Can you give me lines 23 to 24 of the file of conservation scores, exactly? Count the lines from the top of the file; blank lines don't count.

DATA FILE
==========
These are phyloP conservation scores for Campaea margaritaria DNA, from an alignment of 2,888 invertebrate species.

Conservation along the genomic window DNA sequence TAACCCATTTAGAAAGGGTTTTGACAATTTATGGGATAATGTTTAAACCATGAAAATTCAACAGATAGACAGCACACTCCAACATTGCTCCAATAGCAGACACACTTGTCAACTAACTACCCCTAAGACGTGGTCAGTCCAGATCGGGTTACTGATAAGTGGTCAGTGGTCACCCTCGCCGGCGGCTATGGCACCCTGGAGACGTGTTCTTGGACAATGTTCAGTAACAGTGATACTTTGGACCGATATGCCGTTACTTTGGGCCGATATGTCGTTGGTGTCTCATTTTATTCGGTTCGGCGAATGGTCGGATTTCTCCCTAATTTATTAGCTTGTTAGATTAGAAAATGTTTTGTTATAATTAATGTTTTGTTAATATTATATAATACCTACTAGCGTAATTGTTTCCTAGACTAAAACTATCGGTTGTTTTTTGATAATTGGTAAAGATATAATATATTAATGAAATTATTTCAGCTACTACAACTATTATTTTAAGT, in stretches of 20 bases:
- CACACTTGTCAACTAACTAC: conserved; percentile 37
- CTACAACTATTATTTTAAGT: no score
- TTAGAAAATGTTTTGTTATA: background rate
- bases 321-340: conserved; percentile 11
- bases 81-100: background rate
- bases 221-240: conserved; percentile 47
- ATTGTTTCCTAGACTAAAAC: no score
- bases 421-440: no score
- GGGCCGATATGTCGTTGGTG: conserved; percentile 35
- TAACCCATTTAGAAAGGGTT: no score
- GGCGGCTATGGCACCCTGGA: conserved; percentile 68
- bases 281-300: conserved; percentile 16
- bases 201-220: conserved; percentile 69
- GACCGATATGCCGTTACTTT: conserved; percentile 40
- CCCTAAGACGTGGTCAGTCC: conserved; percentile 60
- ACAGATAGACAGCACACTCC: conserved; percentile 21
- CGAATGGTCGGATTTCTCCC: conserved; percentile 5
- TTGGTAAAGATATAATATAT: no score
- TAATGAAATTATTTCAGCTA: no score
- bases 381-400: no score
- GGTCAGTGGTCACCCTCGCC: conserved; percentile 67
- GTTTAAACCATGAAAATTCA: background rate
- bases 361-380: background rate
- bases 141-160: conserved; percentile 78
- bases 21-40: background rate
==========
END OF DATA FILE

- GGTCAGTGGTCACCCTCGCC: conserved; percentile 67
- GTTTAAACCATGAAAATTCA: background rate